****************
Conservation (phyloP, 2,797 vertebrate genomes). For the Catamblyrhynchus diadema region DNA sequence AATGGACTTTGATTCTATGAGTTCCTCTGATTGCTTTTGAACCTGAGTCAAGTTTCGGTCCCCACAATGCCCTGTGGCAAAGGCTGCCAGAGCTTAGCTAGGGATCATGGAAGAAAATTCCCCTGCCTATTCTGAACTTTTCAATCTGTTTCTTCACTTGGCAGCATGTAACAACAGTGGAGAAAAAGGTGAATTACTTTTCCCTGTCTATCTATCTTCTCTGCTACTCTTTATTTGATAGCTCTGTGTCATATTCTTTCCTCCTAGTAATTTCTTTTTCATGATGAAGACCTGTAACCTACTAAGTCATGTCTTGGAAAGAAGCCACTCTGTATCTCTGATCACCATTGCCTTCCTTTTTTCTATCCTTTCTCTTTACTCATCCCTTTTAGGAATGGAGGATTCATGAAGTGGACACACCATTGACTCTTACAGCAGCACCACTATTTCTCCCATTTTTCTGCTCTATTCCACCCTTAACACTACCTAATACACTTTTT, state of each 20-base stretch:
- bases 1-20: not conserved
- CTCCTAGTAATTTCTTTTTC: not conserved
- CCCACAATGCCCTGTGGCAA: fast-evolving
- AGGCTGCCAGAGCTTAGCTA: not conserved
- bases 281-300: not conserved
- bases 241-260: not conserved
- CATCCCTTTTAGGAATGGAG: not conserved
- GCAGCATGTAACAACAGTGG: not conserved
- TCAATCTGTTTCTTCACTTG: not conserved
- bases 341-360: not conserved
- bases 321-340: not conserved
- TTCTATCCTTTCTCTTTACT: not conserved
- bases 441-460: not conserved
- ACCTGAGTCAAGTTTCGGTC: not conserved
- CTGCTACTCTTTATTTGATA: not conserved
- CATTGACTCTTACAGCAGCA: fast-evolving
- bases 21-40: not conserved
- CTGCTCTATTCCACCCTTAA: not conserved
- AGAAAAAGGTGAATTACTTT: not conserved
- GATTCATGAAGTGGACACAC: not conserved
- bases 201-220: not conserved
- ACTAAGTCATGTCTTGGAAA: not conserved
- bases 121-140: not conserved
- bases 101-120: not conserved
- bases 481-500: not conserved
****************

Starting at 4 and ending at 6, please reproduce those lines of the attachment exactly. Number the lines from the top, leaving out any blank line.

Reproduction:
- CCCACAATGCCCTGTGGCAA: fast-evolving
- AGGCTGCCAGAGCTTAGCTA: not conserved
- bases 281-300: not conserved